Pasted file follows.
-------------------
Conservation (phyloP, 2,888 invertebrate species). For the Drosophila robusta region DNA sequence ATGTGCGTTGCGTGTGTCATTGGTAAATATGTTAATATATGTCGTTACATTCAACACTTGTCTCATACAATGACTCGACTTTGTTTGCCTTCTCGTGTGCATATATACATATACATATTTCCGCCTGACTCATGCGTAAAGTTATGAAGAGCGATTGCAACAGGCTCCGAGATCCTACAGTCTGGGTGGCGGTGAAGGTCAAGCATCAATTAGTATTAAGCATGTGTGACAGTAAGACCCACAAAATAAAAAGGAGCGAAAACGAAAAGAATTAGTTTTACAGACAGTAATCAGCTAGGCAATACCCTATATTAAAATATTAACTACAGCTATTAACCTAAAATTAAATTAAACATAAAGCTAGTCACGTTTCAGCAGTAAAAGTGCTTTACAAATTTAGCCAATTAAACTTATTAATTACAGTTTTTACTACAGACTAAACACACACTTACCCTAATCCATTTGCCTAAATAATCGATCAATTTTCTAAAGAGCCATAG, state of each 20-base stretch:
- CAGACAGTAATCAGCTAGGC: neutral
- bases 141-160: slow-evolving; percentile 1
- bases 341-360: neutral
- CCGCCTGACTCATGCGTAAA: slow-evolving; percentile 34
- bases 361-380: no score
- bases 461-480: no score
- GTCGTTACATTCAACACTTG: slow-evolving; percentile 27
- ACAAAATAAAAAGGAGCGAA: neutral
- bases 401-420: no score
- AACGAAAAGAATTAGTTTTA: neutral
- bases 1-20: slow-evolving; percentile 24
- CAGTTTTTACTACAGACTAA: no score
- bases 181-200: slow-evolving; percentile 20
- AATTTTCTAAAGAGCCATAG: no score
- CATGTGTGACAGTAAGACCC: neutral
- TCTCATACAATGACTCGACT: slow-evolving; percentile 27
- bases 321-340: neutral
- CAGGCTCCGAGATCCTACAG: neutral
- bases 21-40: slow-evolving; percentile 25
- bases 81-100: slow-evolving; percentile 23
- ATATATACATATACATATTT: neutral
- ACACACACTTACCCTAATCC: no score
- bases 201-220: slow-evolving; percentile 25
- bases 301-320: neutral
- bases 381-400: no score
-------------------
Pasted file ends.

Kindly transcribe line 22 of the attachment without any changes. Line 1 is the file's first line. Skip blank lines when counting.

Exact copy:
- ATATATACATATACATATTT: neutral